Scientists then examine these data at the White Sands Test Facility in New Mexico and at the University of Kent in the United Kingdom, where hypervelocity tests are performed under controlled conditions. As Dr. Mark Burchell, one of the co-investigators and collaborators in the SDS at the University of Kent, told Universe Today by email:
"The idea is a multi-layered device. as you pass through each one When you triangulate the signals in a layer, you get the position in that layer, so twice and the positions give a speed … If you know the speed and direction you can get the dust orbit and that can tell you if it is likely to come from a deep space (natural dust) or is in a terrestrial orbit similar to that of satellites, so it is likely to be debris, all this in real time since it is electronic. "
These data will improve safety on board the ISS by allowing scientists to control collision risks and generate more accurate estimates of how small-scale waste exists in space. As noted, the largest pieces of debris in orbit are regularly monitored. These consist of approximately 20,000 objects that are the size of a baseball, and an additional 50,000 that are the size of a marble.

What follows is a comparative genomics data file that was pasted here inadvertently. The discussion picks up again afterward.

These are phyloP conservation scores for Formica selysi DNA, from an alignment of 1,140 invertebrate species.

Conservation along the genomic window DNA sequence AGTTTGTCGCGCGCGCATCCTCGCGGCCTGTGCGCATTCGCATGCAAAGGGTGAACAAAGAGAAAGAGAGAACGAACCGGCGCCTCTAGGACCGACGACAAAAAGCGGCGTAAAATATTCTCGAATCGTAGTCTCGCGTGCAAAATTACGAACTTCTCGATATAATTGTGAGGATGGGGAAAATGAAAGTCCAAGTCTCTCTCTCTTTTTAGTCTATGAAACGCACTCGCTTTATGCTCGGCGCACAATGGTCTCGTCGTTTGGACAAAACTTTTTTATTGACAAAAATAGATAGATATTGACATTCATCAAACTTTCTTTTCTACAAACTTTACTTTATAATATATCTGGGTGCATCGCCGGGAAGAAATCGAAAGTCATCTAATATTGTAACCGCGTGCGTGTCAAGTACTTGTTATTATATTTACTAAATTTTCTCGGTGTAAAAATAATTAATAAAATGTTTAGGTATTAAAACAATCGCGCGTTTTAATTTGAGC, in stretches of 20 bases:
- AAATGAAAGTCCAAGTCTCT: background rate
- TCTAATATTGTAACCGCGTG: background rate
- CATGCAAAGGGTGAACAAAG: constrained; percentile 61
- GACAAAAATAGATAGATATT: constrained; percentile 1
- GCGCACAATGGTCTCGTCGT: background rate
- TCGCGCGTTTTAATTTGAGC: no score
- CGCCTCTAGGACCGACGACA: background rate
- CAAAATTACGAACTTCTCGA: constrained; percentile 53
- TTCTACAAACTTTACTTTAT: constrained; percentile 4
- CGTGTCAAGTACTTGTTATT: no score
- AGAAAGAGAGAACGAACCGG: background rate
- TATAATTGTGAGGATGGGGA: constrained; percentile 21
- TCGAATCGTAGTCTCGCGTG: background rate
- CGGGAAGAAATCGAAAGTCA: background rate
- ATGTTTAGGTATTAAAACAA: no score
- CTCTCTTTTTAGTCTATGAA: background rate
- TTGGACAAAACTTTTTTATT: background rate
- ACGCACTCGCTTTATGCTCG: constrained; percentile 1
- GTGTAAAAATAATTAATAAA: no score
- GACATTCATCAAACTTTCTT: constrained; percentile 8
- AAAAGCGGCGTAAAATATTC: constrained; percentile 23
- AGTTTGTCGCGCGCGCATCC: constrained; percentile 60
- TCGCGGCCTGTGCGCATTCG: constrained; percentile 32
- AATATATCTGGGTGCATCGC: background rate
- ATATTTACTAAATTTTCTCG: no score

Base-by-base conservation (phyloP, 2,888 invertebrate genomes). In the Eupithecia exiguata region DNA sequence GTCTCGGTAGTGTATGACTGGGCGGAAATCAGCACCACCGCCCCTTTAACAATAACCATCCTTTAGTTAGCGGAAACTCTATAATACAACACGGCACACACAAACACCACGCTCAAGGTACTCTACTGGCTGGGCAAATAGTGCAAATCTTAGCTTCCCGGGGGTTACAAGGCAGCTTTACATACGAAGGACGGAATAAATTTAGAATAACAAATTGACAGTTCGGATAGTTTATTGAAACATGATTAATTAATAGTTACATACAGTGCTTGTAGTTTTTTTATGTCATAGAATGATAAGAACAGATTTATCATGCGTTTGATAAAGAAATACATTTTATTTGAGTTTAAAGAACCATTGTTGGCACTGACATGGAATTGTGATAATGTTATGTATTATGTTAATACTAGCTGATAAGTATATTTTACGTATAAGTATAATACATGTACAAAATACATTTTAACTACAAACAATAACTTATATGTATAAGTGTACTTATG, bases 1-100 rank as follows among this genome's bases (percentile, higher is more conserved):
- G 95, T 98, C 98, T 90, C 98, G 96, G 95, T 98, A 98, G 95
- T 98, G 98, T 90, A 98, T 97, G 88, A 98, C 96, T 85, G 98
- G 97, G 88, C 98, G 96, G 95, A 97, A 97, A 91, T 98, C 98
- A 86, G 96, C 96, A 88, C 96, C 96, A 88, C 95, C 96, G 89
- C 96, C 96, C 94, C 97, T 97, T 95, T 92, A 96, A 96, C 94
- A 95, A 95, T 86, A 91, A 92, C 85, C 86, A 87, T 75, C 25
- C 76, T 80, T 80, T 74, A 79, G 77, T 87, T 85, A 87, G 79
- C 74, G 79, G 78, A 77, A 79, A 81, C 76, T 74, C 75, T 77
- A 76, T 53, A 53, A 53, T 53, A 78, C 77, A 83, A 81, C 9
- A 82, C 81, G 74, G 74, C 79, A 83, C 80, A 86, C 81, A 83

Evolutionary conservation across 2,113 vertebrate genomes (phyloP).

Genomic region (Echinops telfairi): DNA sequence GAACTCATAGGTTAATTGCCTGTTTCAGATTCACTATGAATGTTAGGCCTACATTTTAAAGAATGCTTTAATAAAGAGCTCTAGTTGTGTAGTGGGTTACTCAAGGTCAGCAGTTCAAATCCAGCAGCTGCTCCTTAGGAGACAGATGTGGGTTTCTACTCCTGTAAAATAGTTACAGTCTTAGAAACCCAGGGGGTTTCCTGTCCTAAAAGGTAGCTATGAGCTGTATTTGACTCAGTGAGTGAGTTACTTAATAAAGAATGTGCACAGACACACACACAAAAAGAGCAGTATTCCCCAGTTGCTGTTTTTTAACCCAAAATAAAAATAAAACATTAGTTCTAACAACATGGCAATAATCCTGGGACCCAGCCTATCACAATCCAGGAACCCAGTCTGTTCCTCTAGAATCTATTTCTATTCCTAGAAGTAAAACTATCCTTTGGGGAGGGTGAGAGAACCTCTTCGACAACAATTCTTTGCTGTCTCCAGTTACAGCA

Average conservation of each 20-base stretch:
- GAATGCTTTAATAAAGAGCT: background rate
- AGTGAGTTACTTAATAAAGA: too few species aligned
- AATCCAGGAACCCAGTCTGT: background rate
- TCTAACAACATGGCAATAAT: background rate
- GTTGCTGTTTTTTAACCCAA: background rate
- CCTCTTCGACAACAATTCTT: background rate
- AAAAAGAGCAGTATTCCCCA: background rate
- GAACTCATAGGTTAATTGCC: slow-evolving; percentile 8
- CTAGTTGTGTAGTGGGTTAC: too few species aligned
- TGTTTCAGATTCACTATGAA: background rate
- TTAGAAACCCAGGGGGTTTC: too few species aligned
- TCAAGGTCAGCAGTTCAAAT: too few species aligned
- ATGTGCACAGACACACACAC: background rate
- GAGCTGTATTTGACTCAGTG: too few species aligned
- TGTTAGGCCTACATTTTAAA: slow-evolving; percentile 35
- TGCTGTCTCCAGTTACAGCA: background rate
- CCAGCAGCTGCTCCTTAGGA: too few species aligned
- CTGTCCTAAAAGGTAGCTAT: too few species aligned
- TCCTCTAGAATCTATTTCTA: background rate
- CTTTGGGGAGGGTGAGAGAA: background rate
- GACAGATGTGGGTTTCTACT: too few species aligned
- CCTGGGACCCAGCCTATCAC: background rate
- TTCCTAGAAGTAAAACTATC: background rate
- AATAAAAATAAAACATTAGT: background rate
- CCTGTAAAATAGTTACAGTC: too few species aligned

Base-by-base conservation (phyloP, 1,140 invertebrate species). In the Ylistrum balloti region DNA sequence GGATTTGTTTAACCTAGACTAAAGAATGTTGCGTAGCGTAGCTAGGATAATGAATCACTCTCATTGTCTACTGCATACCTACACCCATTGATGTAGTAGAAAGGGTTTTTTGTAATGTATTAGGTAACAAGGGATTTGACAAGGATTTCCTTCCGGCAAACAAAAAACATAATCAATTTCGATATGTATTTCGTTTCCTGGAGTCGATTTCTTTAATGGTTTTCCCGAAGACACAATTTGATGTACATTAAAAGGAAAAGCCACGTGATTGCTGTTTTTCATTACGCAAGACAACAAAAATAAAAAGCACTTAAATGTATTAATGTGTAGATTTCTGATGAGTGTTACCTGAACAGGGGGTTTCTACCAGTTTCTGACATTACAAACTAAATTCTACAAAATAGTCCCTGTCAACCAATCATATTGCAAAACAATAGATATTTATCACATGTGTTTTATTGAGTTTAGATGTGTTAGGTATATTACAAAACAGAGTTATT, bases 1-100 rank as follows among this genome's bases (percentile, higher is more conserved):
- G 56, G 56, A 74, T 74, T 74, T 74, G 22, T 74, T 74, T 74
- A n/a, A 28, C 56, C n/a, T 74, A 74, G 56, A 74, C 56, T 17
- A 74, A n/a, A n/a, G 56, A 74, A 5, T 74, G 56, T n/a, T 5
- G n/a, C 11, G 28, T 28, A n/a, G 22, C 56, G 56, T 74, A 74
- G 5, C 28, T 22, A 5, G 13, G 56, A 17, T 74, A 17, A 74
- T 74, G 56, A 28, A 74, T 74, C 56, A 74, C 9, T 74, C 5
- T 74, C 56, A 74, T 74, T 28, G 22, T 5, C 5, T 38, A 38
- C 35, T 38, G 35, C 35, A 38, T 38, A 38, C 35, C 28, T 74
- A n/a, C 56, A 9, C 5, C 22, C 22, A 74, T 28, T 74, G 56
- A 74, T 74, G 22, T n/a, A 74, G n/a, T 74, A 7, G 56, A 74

However, the SDS focuses on objects that are between 50 microns and 1 millimeter in diameter, which are counted by millions. Although small, the fact that these objects move at speeds of over 28,000 km / h (17,500 mph) means that they can still cause significant damage to satellites and spacecraft. By having an idea of these objects and how their population changes in real time, NASA will be able to determine if the problem of orbital debris is getting worse.
Knowing what the waste situation is like up there is also intrinsic to finding ways to mitigate it. This will not only be useful when it comes to operations in the ISS, but in the next few years when the Space Launch System (SLS) and the Orion capsule are taken into space. As Burchell added, knowing how likely the collisions will be and what types of damage they can cause will help inform the design of the spacecraft, particularly with regard to armor